TW: Assault/Rape (non graphic); Spoilers
It took me a month, but I wrote a long critique of the infamous final part of China Mieville’s Perdido Street Station. I have been very open in the past about being a survivor of multiple rapes and sexual assaults, which means that it’s hard for me not to take unnecessarily violent portrayals of rape personally. That being said, I disagreed with a lot of reviewers on the chapter and why it was problematic.
I wrote a critique. Then I threw it out. Last night, I pounded out a 2,000 word essay titled “Four Stages of Mourning the ‘Judgment’ of Perdido Street Station.” It was personal, and painful, but in finishing it, I achieved catharsis from writing for the first time ever.
I’ve written extensively about my experiences as a slightly younger woman during what I sometimes call my ‘lost years’. I have never published any of those descriptions or reactions, but that body of work is probably my most prolific. Someday I might throw them into the light, but not now. This essay, which occurred after so many of those dark things were dredged out of me and I struggled to fight them back to where they belong, will be tucked away in that folder to maybe never be read again.
Writing has never been cathartic, or healing for me. I have tried to find some therapeutic use for it, but it often feels like throwing my fears into the air and rearranging them. Yet I continue to do it. Maybe there is something darkly fun about reminding myself of what I’ve been through, and what I have had to do to survive.
This morning, I woke up at 4 AM and watched the sky lighten over the tar paper covering my neighbor’s moldering garage. I decided, as I often do nowadays, that I was glad I was still there to see it. I decided I would put away the critiques of misogyny in older science fiction movies I was working on, and the paper on tentacular rape because right now there are other things I would rather be writing. And then I relocated a gigantic sac spider’s hunting grounds to the hallway because it was ruining my cup of tea.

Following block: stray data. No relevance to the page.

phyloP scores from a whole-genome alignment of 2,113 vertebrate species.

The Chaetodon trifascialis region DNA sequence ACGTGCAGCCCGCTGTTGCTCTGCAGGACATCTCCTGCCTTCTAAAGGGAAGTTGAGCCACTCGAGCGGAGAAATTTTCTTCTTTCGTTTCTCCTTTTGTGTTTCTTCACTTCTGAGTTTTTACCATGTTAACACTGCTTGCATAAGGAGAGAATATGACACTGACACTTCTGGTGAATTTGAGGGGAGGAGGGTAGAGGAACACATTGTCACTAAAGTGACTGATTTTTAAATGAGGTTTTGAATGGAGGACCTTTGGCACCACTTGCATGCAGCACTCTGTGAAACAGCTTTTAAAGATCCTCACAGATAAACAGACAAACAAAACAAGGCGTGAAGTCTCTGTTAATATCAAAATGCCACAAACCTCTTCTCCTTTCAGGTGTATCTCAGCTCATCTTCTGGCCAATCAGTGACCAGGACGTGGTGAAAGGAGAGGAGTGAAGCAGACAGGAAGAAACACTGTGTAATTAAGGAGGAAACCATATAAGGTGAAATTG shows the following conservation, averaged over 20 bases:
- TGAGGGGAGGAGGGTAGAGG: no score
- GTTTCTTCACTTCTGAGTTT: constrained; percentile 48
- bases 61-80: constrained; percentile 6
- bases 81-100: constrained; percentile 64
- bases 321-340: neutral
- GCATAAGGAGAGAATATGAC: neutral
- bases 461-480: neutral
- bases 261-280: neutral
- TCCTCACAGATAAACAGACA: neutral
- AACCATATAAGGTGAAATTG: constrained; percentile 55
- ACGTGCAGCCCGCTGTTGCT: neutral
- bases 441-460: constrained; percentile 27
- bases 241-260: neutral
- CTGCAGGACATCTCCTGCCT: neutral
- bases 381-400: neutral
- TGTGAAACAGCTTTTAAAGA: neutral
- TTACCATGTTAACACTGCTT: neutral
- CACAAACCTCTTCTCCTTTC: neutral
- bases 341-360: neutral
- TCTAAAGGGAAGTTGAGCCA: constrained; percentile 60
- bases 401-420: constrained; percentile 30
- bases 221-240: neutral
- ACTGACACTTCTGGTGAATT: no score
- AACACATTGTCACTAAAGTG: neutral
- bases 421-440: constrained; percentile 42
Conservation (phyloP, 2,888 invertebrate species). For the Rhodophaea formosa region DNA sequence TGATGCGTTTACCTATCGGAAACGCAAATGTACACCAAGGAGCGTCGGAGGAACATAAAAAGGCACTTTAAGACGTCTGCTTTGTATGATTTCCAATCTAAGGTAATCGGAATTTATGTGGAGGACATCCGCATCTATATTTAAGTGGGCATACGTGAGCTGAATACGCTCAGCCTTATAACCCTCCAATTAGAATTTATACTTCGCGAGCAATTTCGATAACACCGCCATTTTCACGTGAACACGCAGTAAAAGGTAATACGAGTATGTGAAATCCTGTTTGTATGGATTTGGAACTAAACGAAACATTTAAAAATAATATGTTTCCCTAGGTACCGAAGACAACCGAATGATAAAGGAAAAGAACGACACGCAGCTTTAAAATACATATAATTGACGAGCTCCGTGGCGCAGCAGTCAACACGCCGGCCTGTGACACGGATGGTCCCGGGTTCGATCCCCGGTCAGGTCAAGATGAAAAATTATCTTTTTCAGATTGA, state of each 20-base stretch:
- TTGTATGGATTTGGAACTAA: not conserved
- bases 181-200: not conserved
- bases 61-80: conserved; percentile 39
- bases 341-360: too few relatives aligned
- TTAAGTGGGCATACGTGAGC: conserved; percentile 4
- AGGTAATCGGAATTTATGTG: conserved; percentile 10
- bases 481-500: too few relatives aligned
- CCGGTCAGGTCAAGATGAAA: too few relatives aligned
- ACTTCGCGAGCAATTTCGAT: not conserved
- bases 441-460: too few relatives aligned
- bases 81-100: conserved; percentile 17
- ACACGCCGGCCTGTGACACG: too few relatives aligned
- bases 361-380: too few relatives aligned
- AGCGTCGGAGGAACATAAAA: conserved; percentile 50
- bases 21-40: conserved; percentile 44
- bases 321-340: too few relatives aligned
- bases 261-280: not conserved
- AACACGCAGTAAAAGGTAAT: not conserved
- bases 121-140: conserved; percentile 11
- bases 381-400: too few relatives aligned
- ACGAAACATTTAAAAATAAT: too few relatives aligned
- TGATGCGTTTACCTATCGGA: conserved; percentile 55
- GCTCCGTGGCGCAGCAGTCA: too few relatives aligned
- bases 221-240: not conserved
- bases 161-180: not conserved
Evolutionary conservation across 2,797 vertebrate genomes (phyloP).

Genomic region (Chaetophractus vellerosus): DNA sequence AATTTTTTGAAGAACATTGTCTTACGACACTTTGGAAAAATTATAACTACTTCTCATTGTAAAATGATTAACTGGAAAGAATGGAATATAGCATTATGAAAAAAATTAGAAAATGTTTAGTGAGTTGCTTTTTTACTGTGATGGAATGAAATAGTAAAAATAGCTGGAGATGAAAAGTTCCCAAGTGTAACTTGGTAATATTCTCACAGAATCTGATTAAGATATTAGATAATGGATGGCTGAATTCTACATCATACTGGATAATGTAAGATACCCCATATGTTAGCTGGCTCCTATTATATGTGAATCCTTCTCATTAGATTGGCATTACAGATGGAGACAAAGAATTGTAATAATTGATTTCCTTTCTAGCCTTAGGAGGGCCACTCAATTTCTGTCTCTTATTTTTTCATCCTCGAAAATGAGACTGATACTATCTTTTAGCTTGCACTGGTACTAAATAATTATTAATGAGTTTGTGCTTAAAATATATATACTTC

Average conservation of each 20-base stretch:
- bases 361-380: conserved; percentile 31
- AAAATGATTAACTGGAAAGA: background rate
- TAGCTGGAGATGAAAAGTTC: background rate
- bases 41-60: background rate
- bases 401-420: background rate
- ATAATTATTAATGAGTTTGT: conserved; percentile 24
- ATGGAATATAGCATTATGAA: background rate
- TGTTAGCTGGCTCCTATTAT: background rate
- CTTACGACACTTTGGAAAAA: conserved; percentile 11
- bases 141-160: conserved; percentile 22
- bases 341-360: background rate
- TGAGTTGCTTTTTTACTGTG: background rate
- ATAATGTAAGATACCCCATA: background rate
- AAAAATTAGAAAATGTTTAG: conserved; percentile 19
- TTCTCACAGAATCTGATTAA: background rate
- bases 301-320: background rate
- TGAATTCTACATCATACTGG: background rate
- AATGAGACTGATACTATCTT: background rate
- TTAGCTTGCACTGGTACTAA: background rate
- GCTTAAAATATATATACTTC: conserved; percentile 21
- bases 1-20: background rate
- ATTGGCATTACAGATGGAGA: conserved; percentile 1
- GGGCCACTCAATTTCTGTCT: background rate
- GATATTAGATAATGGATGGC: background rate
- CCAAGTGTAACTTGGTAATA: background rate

I am going to briefly cover what I found so problematic about the handling of rape in Perdido Street Station, because I think it’s important to have it somewhere out there, floating around. Then I am going to back off from feminist commentary and critiquing the use of rape in media for a while. It makes me unhappy, and I need to focus on my fiction more, anyway.
So, in the book: Isaac’s imaginings of what happened to Yagharek’s victim are intrusive and unnecessary. That was the largest of my problems with the narrative. They may have been tolerable if they had come after the survivor talked more about it herself, or we had any emotional discourse from the possibly assaulted Lin. Instead, Lin is an empty shell of what she once was and unable to talk about what happened to her.
That being said, I still have conflicting feelings about how survivors talking about their feelings or their experiences would have felt or looked or what reactions would have been. Yet there is something deeply disturbing about being left alone with only Isaac’s idealizations of what it means to be raped.
Secondly, many reviewers and fellow readers seemed irrevocably offended at having rooted for a rapist the entire book. This was mystifying to me. To be put it briefly: as viewer and readers, we root constantly for rapists and men that assault women knowingly. Even women that assault men. And in real life? Bill Cosby, Woody Allen, and on and on and on.
Having been raped, and having told people close to me about being assaulted, it is also unbelievable to me how much self denial must occur for this to become shocking. Many people knowingly harbor and accept men that assault women, ignoring their crimes in the face of possible social exclusion.
There is a lot more to be said and many more complexities, but I am not the person to do it right now. As long as Perdido Street Station is going to continue being an important book, it’s important to keep discussing its ending. People are still finishing it for the first time, and posting their reactions, and I appreciate that, and I hope it continues.
That’s all I have to say right now. Now I’m going to go work on my book.
Every time I write a blog post, I am reminded why I hate doing so. Hey, anyone else remember when the Dungeons & Dragons film came out the same year as 3rd Edition? Now you do, you’re welcome.
P.S. Here are some photos I took of the park oasis near my house very near the center of the city. Just so everyone can know I have yet to improve as a photographer: